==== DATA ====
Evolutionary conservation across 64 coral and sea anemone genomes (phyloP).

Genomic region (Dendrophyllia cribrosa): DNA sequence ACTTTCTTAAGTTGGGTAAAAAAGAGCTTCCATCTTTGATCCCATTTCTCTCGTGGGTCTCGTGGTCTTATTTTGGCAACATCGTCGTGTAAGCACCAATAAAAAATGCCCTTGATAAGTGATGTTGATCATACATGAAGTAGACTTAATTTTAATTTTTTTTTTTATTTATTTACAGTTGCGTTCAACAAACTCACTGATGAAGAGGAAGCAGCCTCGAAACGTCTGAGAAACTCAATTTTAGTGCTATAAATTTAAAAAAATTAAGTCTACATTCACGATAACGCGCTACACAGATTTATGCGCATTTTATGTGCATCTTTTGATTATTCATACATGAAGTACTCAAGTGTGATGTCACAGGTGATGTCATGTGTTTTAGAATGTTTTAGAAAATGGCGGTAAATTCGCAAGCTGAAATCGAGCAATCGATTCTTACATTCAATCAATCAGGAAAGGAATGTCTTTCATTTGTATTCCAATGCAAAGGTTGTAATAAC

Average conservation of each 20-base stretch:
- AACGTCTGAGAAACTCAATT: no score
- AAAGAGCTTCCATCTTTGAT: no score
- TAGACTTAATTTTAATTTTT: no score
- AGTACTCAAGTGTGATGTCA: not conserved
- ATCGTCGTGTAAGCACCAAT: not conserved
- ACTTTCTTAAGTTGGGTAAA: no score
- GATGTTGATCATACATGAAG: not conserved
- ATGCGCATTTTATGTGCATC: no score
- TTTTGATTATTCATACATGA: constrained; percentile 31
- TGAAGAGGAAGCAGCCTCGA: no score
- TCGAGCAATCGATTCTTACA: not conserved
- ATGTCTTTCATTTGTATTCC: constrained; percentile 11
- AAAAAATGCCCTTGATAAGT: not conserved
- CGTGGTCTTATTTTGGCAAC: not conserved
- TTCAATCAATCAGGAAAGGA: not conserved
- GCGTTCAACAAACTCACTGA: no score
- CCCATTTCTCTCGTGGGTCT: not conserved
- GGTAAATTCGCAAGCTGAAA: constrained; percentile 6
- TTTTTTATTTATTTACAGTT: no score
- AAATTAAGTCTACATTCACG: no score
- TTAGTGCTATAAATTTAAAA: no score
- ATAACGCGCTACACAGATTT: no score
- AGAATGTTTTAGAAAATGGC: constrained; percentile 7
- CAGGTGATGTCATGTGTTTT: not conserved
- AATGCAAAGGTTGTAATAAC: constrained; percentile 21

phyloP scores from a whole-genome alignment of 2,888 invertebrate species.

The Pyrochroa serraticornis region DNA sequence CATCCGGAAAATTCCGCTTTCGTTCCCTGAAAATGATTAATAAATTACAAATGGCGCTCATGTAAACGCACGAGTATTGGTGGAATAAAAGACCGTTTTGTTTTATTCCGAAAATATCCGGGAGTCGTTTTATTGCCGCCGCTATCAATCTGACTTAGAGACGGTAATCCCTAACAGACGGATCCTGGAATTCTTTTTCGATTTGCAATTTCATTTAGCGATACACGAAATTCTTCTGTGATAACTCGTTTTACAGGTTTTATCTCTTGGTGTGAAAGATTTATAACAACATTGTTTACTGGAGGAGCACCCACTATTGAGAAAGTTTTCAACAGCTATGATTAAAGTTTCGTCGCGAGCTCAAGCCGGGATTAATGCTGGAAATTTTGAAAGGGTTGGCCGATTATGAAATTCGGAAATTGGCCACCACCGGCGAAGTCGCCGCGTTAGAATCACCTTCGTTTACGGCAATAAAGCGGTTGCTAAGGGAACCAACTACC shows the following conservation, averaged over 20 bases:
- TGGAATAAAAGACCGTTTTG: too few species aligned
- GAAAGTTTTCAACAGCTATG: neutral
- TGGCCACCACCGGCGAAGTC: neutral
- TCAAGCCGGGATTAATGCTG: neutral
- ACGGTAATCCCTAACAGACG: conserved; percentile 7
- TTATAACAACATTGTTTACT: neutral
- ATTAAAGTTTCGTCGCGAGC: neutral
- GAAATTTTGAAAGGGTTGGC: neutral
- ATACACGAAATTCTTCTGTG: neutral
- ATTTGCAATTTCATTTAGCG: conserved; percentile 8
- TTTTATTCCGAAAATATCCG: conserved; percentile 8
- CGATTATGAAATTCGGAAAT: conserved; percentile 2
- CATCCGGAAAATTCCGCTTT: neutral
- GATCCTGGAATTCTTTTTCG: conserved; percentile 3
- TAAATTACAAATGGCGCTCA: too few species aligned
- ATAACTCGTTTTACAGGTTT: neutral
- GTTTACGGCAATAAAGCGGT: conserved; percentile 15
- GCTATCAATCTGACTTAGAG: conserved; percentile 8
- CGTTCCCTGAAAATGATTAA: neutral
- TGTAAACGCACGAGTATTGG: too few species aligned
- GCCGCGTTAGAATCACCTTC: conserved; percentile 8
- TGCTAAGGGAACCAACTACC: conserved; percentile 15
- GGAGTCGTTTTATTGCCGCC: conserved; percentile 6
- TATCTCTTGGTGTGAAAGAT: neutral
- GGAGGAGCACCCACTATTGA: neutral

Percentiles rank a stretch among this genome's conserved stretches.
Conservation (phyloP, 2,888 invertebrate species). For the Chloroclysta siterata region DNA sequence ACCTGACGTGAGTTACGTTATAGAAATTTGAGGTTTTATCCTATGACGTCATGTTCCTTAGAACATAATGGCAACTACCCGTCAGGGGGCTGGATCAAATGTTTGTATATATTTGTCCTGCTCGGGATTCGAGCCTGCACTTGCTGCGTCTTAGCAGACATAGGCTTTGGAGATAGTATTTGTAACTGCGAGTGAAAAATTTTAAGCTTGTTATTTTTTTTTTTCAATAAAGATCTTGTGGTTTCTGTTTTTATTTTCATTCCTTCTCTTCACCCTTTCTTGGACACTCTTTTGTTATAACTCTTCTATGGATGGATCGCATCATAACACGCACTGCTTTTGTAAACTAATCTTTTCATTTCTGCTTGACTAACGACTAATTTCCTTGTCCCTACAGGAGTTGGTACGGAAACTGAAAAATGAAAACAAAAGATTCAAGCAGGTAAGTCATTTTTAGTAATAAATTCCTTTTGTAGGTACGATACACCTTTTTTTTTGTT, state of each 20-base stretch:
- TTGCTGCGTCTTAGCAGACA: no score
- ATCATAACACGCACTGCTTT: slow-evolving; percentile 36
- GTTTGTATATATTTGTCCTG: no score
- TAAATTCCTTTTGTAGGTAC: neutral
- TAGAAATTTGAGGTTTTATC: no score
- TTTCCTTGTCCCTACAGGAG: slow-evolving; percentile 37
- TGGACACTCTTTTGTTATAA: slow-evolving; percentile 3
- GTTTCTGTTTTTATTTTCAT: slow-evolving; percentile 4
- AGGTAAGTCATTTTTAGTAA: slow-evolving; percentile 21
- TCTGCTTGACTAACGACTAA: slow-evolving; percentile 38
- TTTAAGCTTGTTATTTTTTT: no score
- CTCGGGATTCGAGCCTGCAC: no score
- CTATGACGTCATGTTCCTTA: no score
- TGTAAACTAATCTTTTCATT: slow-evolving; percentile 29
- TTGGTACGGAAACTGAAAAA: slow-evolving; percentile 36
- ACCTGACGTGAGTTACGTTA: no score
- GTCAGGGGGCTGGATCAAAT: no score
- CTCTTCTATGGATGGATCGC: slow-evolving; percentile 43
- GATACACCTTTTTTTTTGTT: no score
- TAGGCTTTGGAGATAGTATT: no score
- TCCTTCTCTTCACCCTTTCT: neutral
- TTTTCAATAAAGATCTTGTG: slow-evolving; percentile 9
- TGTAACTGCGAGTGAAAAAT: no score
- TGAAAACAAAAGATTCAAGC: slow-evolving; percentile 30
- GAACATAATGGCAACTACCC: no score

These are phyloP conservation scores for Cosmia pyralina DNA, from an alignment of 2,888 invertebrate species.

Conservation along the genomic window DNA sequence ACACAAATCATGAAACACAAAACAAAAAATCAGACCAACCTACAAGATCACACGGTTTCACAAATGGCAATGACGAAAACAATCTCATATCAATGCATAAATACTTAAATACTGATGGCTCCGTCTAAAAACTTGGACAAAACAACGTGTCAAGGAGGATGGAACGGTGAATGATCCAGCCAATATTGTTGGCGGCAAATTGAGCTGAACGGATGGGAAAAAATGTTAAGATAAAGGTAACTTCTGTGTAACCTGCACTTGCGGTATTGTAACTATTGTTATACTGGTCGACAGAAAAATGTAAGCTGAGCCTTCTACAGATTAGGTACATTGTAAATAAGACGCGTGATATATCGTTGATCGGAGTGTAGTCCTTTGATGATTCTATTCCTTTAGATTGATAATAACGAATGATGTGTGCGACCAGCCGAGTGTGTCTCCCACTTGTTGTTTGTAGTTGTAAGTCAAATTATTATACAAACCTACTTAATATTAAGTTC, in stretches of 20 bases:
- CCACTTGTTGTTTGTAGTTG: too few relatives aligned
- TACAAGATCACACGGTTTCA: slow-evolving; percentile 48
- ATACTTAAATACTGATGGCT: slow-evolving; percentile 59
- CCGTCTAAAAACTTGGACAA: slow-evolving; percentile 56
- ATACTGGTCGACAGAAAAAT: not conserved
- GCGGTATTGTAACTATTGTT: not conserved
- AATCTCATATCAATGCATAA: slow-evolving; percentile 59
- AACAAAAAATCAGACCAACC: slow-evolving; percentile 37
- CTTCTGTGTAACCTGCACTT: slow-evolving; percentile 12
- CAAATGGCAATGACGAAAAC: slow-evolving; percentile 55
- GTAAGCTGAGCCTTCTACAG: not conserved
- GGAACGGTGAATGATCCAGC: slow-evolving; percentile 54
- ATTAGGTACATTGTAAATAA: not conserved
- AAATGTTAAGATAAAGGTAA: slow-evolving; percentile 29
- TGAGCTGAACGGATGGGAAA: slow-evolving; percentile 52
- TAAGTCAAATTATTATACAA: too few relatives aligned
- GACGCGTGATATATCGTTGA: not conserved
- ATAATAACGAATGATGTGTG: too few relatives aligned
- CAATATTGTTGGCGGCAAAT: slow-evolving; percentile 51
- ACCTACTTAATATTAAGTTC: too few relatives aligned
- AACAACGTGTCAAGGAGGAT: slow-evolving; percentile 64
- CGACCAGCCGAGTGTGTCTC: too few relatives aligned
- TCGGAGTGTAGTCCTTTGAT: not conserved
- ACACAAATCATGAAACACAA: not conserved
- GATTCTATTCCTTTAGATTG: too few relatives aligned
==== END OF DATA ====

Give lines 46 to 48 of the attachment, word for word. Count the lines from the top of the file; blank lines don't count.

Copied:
- ATAACTCGTTTTACAGGTTT: neutral
- GTTTACGGCAATAAAGCGGT: conserved; percentile 15
- GCTATCAATCTGACTTAGAG: conserved; percentile 8